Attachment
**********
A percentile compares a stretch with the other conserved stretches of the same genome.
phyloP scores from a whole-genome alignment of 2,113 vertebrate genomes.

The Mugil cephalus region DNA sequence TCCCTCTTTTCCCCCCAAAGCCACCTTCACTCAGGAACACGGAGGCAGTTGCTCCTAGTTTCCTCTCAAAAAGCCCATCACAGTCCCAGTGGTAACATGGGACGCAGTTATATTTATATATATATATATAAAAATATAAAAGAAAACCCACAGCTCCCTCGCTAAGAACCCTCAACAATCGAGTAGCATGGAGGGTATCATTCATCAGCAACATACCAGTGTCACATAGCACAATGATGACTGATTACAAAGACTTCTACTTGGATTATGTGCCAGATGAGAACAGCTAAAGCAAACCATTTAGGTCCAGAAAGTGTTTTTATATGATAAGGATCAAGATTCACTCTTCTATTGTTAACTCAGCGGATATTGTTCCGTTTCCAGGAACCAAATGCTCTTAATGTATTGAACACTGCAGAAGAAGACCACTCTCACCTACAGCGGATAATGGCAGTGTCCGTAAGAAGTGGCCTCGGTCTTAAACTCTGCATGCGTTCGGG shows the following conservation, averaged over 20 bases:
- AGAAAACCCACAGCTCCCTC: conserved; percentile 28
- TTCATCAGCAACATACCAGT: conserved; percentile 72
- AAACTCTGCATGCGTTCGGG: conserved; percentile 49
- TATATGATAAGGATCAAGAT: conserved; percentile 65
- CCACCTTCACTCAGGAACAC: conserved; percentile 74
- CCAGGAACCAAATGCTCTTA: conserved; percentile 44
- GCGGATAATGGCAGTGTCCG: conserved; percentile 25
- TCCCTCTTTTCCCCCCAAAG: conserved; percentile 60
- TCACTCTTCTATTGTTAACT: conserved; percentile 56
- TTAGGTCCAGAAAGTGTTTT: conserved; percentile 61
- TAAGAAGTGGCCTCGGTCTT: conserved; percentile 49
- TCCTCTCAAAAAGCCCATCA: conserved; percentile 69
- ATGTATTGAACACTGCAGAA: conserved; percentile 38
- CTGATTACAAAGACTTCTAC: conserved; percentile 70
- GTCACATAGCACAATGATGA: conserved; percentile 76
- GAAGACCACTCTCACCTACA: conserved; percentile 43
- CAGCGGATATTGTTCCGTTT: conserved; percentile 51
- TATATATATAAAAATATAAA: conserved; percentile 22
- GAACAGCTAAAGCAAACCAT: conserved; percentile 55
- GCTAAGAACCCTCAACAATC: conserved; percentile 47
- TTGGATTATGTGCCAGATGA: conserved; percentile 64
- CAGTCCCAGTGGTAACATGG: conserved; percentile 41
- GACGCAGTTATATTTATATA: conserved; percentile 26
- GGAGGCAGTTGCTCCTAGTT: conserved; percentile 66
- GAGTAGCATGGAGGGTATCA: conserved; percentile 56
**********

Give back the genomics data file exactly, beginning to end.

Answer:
A percentile compares a stretch with the other conserved stretches of the same genome.
phyloP scores from a whole-genome alignment of 2,113 vertebrate genomes.

The Mugil cephalus region DNA sequence TCCCTCTTTTCCCCCCAAAGCCACCTTCACTCAGGAACACGGAGGCAGTTGCTCCTAGTTTCCTCTCAAAAAGCCCATCACAGTCCCAGTGGTAACATGGGACGCAGTTATATTTATATATATATATATAAAAATATAAAAGAAAACCCACAGCTCCCTCGCTAAGAACCCTCAACAATCGAGTAGCATGGAGGGTATCATTCATCAGCAACATACCAGTGTCACATAGCACAATGATGACTGATTACAAAGACTTCTACTTGGATTATGTGCCAGATGAGAACAGCTAAAGCAAACCATTTAGGTCCAGAAAGTGTTTTTATATGATAAGGATCAAGATTCACTCTTCTATTGTTAACTCAGCGGATATTGTTCCGTTTCCAGGAACCAAATGCTCTTAATGTATTGAACACTGCAGAAGAAGACCACTCTCACCTACAGCGGATAATGGCAGTGTCCGTAAGAAGTGGCCTCGGTCTTAAACTCTGCATGCGTTCGGG shows the following conservation, averaged over 20 bases:
- AGAAAACCCACAGCTCCCTC: conserved; percentile 28
- TTCATCAGCAACATACCAGT: conserved; percentile 72
- AAACTCTGCATGCGTTCGGG: conserved; percentile 49
- TATATGATAAGGATCAAGAT: conserved; percentile 65
- CCACCTTCACTCAGGAACAC: conserved; percentile 74
- CCAGGAACCAAATGCTCTTA: conserved; percentile 44
- GCGGATAATGGCAGTGTCCG: conserved; percentile 25
- TCCCTCTTTTCCCCCCAAAG: conserved; percentile 60
- TCACTCTTCTATTGTTAACT: conserved; percentile 56
- TTAGGTCCAGAAAGTGTTTT: conserved; percentile 61
- TAAGAAGTGGCCTCGGTCTT: conserved; percentile 49
- TCCTCTCAAAAAGCCCATCA: conserved; percentile 69
- ATGTATTGAACACTGCAGAA: conserved; percentile 38
- CTGATTACAAAGACTTCTAC: conserved; percentile 70
- GTCACATAGCACAATGATGA: conserved; percentile 76
- GAAGACCACTCTCACCTACA: conserved; percentile 43
- CAGCGGATATTGTTCCGTTT: conserved; percentile 51
- TATATATATAAAAATATAAA: conserved; percentile 22
- GAACAGCTAAAGCAAACCAT: conserved; percentile 55
- GCTAAGAACCCTCAACAATC: conserved; percentile 47
- TTGGATTATGTGCCAGATGA: conserved; percentile 64
- CAGTCCCAGTGGTAACATGG: conserved; percentile 41
- GACGCAGTTATATTTATATA: conserved; percentile 26
- GGAGGCAGTTGCTCCTAGTT: conserved; percentile 66
- GAGTAGCATGGAGGGTATCA: conserved; percentile 56